Could lowering the limit of the legal blood alcohol limit have an effect on the number of alcohol related fatalities and casualties in England and Wales? We spoke to Mark Rigby from convicted driver insurance experts, Insurance Revolution, about what further measures could be introduced to make Britain’s roads safer.
According to Rigby, drink-driving laws are confusing motorists. “We have had a lot of people approach us who have been convicted of drink driving who genuinely had no idea they were over the limit.”
Currently, there is no basic recommendation on how much alcohol you can drink because of the different variables that can influence the way your body handles alcohol – this includes your gender, weight, health and fitness.
However, if you’re found to be driving with a more than 80mg of alcohol in 100ml of blood, then you face arrest.
Rigby concludes that the laws need to be more straightforward. “Personally, I would prefer a complete ban on drinking before driving – it cuts out any grey area.”
Whilst drink-driving rates in the UK have decreased significantly in the past half-century, it still accounts as a major cause for fatal road traffic accidents.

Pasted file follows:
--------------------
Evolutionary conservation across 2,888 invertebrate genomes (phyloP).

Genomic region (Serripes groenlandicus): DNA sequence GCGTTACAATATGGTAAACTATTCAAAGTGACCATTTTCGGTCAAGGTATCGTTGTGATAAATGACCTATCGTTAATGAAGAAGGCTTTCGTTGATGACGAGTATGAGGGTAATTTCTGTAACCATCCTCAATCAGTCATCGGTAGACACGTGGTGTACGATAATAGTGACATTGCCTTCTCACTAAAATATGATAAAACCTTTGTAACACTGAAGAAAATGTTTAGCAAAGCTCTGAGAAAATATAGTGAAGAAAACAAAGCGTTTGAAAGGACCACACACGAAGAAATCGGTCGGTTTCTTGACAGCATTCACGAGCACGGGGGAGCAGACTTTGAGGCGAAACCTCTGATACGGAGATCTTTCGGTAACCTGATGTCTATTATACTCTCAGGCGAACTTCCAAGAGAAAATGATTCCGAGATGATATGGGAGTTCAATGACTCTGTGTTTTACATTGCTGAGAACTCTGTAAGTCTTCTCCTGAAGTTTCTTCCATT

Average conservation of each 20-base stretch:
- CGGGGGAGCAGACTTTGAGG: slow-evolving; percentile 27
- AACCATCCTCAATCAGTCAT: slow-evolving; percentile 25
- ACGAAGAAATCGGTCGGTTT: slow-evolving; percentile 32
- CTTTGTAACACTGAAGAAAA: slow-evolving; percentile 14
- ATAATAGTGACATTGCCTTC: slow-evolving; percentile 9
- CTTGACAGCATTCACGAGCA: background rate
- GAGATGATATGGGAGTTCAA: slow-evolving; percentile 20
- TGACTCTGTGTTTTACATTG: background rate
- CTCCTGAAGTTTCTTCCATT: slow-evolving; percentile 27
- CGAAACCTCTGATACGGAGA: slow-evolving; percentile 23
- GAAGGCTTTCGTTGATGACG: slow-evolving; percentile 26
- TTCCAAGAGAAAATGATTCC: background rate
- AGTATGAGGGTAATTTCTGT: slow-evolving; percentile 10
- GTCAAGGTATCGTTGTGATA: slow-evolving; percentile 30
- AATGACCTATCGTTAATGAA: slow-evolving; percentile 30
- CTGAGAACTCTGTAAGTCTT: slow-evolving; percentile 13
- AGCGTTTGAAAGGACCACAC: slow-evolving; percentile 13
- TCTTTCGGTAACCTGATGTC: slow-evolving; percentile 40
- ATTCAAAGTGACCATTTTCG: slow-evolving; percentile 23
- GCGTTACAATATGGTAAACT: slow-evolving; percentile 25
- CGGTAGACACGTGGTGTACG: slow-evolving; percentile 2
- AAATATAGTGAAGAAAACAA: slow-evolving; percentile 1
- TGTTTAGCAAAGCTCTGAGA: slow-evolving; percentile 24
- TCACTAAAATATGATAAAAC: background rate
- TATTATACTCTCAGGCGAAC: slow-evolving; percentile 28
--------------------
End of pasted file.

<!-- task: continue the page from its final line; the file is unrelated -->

According to data released by the Institute of Advanced Motorists (IAM) who have analysed data from 700,000 accidents from 2005 – 2009, impairment and distraction accounts for nearly 20% of all fatal accidents. Alcohol is a factor for nearly 10% of fatalities under this category.
And according to government report, alcohol was to blame for 14% of all deaths in reported road traffic accidents in 2013.
The laws surrounding alcohol and driving have existed since the Criminal Justice Act of 1925. However, it wasn’t until 1967 that the maximum legal drink drive limit was introduced by way of the Road Safety Act.
This set the first maximum legal blood alcohol limit in the UK. The limit was set at a maximum BAC (blood alcohol concentration) of 80mg of alcohol per 100ml of blood. It was made an offence to drive, attempt to drive or be in charge of a motor vehicle with a BAC that exceeded this new legal limit.
This was the same year the breathalyser was introduced by royal assent. However, it wasn’t until the following year when the roadside breathalyser was type approved by the Home Office. That year, there were 1,152 fewer recorded deaths and 11,177 fewer serious injuries than in the previous year.
The laws remained the same in Scotland until December 2014 where the limit was decreased to 50mg of alcohol to every 100ml of alcohol. This brings their laws in line with most of Europe.
According to a news report in December 2015, the number of drink driving offences in Scotland had fallen by 12.5% on the previous year.
Rigby supports this lowering of the limit. “Scotland’s move makes a lot of sense – and there’s evidence to support lowering the limit has an effect. However, with all our clients, we just advise them to either leave the car at home or abstain from alcohol completely if they have to drive.”